Explorers Wesley Archer and Justin Fornal made the first attempt in history to conduct a nonstop swim from Canada to Greenland across the Nares Strait.
Their adventure started on August 7th. 2022 when the two set off from an airport in New York in Wesley’s single engine aircraft and flew to Qaanaaq, Greenland, one of the northernmost settlements on the planet. From there, Justin and Wesley made their final preparations and with the aid of local hunters Argiunnquuaq Qaernagag, Otto Simigaq and the support of the local community to head north into the Nares Strait.
The team set off from Qaanaaq in two boats in the direction of Pim Island, Canada with the goal of Justin swimming the width of the Nares Strait with Wesley manning a support kayak to assist Justin in the event of any difficulties.
The Nares Strait can have some of the most extreme weather in the Arctic. The winds can reach gale force as the result of the Nares Strait compression zone and the ice flows are unpredictable.
While en route to Pim Island the team encountered an impenetrable wall of ice. The local team would not take their boats any further towards Canada as they could get caught between the moving pieces of thick ice and crushed to splinters. The only option was for the swim to begin from the ice wall. On August 15th, Justin jumped from the Arctic ice-sheet and began his swim towards Greenland through icy below 40F water as Wesley rowed in a kayak next to him full of supplies including food, water, and hot drinks. Argiunnquuaq and Otto remained close by in power boats to help navigate, keep away territorial walruses, and assist emergency extraction. The entire event was documented by Emmy nominated film maker Emiliano Ruprah.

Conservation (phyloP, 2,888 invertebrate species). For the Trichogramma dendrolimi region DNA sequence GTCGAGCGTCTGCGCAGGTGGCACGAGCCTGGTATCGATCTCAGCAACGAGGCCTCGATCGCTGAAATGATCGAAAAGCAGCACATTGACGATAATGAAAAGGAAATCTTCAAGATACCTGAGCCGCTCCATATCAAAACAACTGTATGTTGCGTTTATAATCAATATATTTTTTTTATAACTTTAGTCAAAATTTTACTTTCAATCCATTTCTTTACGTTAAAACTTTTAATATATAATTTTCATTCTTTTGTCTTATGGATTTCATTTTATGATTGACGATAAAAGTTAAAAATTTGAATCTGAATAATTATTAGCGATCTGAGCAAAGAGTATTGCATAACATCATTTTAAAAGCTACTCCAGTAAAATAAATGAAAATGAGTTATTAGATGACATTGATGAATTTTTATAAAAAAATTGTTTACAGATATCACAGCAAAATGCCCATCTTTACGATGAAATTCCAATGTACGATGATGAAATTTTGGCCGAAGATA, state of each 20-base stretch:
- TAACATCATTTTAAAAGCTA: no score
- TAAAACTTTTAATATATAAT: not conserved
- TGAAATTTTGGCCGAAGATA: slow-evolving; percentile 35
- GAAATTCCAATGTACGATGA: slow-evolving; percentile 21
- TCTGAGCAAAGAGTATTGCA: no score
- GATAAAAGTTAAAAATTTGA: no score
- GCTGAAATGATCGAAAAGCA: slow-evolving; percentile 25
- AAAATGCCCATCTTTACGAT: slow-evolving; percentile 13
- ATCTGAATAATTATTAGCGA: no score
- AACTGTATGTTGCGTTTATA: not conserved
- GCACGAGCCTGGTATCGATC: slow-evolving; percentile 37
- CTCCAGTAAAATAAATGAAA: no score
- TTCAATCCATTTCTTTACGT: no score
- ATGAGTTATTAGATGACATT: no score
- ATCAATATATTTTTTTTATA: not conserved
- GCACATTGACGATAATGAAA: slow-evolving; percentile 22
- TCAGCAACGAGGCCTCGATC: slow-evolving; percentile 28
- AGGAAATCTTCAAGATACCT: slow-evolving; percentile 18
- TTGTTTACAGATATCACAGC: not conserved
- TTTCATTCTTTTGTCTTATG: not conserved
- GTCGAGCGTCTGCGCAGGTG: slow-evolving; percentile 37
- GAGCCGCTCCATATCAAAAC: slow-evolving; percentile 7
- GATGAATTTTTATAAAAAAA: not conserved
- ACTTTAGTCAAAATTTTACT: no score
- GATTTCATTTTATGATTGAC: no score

The shifting ice sheets made the crossing both hazardous and incredibly tiring – instead of swimming in near freezing waters point-to-point, Justin and the support team had to swim around moving obstacles, “including icebergs the size of buildings”.
After swimming 7.5 hours and navigating 11 miles of the deadly ice labyrinth. Justin reached the rocky shores of Greenland where the team rejoiced. When Justin emerged from the water he was identified as approaching level 2 hypothermia, though recovered quickly with proper medical assistance from the team.
The Swim was extremely challenging and a true test of human endurance. While the team was not able to attempt a Canada to Greenland swim on this expedition, Justin completed the first long distance swim of the Nares Strait in history. The team plans to return in 2023 to complete the full swim.,
‘The swim was majestic and we learned a lot. I cannot wait to return in 2023 to complete the full swim from Canada to Greenland’ – Justin Fornal
‘Every stage of this expedition from flying, nature, and culture, reaffirmed the respect I had for them going in. Without respect for those three, we wouldn’t have made it.’ – Wesley Archer
One the Great Arctic Swims supporters, Polar Bear International regards this geographic area as one of the last likely places to see Polar Bears – the ice providing shelter for the seal population which in turn lures the bears seeking sustenance.